As yoga has grown in popularity over the the last few decades, adults have experienced the many benefits of the practice. They are gaining the flexibility they've always been wanting, developing greater strength in their bodies, and seeing some changes in their moods and emotions. They are also becoming much more self-aware and present with the practice of yoga mindfulness. If adults are reveling in the benefits of a yoga lifestyle, why wouldn't a young person? Well, in fact, yoga is great for all ages, including children. Yoga can be introduced to children at any age: from toddlers to teens.
Yoga classes designed specifically for kids have been showing up in yoga studios and are being introduced in schools, too. What type of yoga is good for children and what are the benefits? Let's take a look.....
When an adult goes to a yoga class, they are practicing poses to help with flexibility, alignment, balance, strength, and other physical benefits. For kids, the asana practice not only delivers physical benefits, but it brings out the creativity of young people, too. For a younger child, the focus isn't necessarily about becoming physically fit, but can teach them a new way to express themselves. As they are developing their personal vocabulary for self-expression, movement in a yoga class can act as another way for a child to communicate their feelings.
It's not about learning yoga poses perfectly. It's just a way for kids to get more in tuned with their own bodies in a healthy and creative way. Many of the yoga poses are named after animals: like dog, cat, peacock, or frog. A teacher could design a fun "Yoga Farm" and have the kids learn about the different animals in their little yoga kingdom. The kids can get pretty creative, too. They can design and demonstrate their own yoga animal poses: Dinosaur Pose, Giraffe Pose, Pony Pose, or anything they'd like. Yoga can be great fun for young kids.
Body Awareness & Appreciation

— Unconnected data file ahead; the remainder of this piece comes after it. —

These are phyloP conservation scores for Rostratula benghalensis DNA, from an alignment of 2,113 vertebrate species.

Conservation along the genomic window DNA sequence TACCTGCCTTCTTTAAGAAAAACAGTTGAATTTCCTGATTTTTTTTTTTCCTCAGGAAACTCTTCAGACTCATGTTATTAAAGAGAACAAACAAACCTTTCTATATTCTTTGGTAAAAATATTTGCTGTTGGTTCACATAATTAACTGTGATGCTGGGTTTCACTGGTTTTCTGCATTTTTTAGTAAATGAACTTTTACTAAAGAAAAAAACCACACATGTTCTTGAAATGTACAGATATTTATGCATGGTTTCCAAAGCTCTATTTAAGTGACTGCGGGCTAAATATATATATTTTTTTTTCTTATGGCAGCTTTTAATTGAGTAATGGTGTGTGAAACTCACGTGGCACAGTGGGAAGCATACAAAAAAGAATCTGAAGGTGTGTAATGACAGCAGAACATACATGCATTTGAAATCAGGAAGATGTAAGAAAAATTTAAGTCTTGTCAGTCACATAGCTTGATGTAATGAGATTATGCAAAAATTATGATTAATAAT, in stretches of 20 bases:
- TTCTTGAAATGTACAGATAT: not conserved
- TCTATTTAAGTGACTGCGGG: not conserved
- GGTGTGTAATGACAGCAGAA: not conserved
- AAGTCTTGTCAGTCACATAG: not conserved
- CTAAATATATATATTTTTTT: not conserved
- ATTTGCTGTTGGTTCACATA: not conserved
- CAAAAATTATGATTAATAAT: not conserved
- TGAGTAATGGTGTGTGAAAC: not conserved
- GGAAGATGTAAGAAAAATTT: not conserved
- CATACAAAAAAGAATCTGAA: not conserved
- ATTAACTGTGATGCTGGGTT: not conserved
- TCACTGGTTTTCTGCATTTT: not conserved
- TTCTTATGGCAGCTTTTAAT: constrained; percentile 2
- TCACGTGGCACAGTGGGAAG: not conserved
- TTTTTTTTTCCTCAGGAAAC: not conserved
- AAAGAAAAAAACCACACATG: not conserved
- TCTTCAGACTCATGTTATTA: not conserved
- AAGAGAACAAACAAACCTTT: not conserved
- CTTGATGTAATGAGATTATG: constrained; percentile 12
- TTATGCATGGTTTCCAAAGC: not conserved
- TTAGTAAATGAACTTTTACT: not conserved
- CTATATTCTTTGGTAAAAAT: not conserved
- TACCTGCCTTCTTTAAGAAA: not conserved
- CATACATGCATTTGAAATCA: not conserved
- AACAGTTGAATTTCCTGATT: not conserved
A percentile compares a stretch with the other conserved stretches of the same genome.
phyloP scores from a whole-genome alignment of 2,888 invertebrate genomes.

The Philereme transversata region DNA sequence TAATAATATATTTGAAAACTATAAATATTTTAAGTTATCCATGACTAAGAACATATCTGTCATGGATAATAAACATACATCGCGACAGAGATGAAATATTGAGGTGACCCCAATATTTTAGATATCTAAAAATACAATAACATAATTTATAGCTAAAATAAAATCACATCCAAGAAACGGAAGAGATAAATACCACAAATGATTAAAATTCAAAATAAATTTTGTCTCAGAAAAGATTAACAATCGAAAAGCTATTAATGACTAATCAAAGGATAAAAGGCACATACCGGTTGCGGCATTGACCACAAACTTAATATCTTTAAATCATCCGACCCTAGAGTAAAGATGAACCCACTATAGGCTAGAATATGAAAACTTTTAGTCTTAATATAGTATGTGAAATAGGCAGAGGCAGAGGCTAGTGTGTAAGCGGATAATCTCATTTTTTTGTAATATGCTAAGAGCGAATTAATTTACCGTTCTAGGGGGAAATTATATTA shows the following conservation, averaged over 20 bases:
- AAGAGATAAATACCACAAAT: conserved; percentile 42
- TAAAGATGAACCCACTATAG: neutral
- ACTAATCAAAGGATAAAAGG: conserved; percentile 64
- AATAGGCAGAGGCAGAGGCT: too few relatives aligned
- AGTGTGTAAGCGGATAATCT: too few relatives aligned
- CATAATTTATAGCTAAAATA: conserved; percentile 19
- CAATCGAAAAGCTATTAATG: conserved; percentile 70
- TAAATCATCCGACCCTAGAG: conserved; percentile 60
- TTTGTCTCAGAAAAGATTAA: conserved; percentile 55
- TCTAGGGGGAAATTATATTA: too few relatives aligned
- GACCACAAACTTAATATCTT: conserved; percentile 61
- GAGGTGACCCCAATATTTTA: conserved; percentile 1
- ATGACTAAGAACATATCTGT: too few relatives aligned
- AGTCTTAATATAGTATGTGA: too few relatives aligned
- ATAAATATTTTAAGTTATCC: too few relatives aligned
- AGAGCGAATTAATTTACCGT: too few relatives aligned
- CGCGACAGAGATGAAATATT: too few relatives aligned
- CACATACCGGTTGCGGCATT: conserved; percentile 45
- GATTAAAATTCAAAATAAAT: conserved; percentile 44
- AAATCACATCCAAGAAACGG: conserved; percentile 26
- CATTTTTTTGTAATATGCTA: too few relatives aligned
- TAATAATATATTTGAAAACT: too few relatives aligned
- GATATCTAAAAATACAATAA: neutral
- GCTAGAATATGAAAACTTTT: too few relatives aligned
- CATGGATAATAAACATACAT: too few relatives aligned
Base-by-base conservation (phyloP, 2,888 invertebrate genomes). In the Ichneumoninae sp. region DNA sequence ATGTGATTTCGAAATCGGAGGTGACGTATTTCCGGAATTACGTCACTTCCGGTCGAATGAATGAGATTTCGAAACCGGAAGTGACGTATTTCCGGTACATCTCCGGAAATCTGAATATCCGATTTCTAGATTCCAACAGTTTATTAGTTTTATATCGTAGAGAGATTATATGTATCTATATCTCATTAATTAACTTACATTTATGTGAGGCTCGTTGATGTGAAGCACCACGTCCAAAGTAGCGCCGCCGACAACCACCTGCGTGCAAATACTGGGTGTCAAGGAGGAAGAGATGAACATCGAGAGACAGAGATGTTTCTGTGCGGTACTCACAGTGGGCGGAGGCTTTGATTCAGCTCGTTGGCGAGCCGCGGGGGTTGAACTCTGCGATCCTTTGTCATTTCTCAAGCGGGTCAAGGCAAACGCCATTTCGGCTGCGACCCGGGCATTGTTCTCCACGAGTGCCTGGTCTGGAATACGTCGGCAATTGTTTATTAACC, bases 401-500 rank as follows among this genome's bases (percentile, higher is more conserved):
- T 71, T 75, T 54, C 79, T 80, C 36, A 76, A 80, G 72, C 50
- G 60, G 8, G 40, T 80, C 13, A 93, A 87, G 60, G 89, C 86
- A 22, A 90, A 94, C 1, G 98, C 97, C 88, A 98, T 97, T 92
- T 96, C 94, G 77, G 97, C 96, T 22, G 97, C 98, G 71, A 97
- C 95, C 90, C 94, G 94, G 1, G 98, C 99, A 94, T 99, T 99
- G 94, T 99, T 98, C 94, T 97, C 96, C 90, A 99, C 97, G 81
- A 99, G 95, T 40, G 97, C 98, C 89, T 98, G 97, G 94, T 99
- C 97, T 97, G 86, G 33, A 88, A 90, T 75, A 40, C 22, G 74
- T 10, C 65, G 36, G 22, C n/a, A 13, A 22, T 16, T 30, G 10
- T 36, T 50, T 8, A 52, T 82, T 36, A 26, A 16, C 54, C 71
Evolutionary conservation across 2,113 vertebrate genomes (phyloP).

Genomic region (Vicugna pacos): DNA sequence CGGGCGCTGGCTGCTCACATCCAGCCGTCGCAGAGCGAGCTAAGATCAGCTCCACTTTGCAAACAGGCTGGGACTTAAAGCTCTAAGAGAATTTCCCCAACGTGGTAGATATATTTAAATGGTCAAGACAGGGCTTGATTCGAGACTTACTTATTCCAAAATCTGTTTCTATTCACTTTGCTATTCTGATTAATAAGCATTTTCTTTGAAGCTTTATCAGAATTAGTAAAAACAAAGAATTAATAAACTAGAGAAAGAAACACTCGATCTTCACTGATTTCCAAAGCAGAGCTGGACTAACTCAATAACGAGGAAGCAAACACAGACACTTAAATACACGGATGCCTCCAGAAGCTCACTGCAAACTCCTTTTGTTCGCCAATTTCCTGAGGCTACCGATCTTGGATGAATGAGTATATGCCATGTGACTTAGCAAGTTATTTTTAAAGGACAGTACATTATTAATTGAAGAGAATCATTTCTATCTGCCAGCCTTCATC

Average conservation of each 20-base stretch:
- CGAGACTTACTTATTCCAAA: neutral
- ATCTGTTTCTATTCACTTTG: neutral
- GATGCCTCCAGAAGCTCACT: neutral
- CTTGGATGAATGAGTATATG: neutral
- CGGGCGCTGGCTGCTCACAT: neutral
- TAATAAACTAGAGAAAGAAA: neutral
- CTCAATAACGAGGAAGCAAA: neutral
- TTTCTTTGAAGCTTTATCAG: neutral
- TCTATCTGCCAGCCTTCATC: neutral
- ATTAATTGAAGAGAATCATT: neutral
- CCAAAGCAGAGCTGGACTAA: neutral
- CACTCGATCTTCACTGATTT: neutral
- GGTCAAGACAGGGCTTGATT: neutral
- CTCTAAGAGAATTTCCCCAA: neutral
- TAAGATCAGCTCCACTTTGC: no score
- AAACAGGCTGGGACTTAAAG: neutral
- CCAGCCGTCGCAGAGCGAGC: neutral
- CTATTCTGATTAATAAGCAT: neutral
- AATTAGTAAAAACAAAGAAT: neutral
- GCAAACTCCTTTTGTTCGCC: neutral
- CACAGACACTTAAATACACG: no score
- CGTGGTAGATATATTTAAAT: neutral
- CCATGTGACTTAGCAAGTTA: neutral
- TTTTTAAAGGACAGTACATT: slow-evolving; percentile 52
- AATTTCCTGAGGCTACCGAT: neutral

For a slightly older child, yoga can teach them a little bit more about their developing and growing bodies. Through the practice, they learn how to take care of themselves. School-aged kids and pre-teens begin to develop personalities and a greater sense of self. With this developing awareness, they grow more in tuned with their physical bodies and their feelings. When something hurts inside them, for example, or when they just don't feel quite right, they are able to notice it and tell their parents or teachers. As they get a little older, they will learn acceptance of all body types; theirs and others. In yoga, they will not only learn about diversity, but also learn about respect of self and others.
Yoga teaches kids to be thoughtful, aware of self and others. It teaches them to share and be respectful of one another. It can even help with mood and temperament; like when they are a little hyper active and need some assistance with their behavior. Yoga gives them a tool to use (anytime) to calm their minds and bodies. A great mindfulness practice for a child of any age is simple breathing. There are some very easy breathing exercises that introduce children to the art of mindfulness meditation. Of course, you wouldn't have to call it that. It's just a fun activity that is also helpful and resourceful.
A fun breathing exercise is called Brahmari Pranayama or Buzzing Breath. It's a breathing technique that sounds like the buzzing of a bee. Have your kids sit on the floor. They will cover their eyes with their hands and plug their ears with their thumbs. They will take a deep breath in to fill up their lungs. When they exhale, they will make a humming sound. When that happens, it will sound and feel like buzzing. The benefit of the experience is that it gives the kids something to focus on if they are feeling a little uptight or agitated. The technique allows them to concentrate on the breathing action. And the buzzing creates a vibration through the body that can be described as a way to release all those nervous jitters!
Children will learn wonderful tools while practicing yoga mindfulness. They develop ways to help them concentrate on homework, pay attention better in class, and their comprehension improves. With yoga, kids learn to be very good listeners; they get to practice following directions.
Beginning a yoga practice or simply introducing some yoga techniques, like posture work and breathing exercises in a classroom, can help with a child's overall development. Not only will these activities help in their young lives, but it gives them a foundation of healthy life skills as they grow into teenagers and young adults. School teachers can learn some of these exercises to pass onto their students or even take part in Kids Yoga Teacher Trainings to give them a more formal education about the philosophy of yoga and how it can be taught specifically to children.
Yoga can be, and is, a multi-generational activity - all can benefit from its long list of physical, mental, and behavioral rewards.